Wasps are needed to pollinate female figs because of their inside-out shape, and wasps need figs to incubate their larvae. It's a symbiotic mutualism that took at least 65 million years to evolve. They make each other possible.
A fig wasp will travel over 100 miles in less than two days when it catches the unique scent of the fig. The wasp then climbs into the ostiole, a specialized wasp tunnel entrance. The price of muscling through this tight crawl space is losing both wings and antenna, but such is the cost of potentially closing in on their life's purpose.
A female wasp's success in creating a glorious new generation of fig wasps is still not guaranteed; if the fig is female, the type humans eat, the wasp cannot lay her eggs and proceeds to die alone. Fortunately for the fig, she will at least have delivered some pollen. Fortunately for humans, the fig produces an enzyme called ficin that completely dissolves the wasp's body.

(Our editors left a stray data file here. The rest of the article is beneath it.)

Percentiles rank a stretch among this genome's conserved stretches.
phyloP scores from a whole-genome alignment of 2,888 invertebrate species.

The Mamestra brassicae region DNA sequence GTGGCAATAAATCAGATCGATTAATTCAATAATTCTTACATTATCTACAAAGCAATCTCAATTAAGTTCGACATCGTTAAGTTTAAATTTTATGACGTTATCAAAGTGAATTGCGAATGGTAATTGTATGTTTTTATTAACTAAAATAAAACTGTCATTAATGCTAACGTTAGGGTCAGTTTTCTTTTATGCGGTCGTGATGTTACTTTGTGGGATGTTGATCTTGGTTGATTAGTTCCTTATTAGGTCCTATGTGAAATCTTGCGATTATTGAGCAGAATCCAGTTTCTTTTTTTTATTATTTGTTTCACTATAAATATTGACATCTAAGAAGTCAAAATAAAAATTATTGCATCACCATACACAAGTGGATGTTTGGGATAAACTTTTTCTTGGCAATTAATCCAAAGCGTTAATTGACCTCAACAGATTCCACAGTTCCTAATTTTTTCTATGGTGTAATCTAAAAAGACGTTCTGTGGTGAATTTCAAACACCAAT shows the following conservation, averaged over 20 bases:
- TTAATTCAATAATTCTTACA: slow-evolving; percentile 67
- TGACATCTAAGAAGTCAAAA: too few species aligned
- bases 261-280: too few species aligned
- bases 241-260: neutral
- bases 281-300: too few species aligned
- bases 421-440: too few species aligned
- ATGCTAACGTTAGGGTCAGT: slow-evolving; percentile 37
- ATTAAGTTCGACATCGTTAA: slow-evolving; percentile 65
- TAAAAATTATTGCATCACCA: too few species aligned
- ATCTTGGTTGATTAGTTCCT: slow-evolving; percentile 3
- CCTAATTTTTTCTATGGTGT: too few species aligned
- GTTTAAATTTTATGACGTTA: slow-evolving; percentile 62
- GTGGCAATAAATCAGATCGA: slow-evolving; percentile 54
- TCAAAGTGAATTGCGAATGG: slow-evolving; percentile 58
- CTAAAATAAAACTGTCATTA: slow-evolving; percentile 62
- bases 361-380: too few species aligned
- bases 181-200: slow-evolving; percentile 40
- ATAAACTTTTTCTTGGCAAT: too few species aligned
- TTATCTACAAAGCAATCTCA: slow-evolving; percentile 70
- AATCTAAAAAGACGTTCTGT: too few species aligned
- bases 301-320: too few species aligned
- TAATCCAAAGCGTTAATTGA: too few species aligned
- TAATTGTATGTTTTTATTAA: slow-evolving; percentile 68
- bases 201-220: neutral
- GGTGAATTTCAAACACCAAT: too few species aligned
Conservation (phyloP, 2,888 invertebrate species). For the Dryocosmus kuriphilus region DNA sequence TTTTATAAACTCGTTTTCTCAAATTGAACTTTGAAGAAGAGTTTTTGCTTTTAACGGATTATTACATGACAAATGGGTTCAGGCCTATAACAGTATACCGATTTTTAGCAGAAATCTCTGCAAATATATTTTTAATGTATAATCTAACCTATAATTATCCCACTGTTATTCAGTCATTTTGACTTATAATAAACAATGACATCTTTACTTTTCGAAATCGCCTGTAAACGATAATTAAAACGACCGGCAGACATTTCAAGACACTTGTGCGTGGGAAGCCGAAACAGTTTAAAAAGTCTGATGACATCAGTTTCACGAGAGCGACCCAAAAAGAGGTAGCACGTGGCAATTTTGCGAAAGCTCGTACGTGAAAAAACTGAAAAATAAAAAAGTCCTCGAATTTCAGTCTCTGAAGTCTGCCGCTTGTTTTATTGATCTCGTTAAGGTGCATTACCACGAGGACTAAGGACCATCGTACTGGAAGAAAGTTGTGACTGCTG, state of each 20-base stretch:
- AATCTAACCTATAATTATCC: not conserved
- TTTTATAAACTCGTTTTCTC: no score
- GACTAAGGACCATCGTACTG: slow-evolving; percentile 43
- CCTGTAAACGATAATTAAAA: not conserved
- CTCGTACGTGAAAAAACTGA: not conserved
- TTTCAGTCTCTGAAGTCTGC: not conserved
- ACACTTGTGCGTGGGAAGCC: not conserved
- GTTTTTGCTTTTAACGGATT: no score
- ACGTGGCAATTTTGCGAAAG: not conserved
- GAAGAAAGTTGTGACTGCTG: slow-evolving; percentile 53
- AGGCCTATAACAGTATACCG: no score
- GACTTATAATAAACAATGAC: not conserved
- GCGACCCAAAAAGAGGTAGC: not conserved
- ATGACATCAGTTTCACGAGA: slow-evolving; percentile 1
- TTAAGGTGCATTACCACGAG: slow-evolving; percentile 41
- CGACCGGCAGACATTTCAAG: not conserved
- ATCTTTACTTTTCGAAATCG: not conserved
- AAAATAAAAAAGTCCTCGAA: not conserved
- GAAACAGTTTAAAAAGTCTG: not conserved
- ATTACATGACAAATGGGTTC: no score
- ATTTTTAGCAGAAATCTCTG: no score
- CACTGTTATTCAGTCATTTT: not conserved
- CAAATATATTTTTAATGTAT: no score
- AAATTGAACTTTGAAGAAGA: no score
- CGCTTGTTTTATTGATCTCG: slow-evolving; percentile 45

If the fig turns out to be female, the lucky wasp gets to lay her eggs amidst the hundreds of enclosed flowers that await: a perfect nursery. When the eggs hatch, the male wasps among them are born blind and wingless. They will live their entire lives inside the fig, having no reason to leave. Their only functions are to fertilize the female wasps they were born next to and dig a tunnel for the female’s escape. The female hatchlings will emerge, covered in pollen, ready to find another fig and start the process all over again.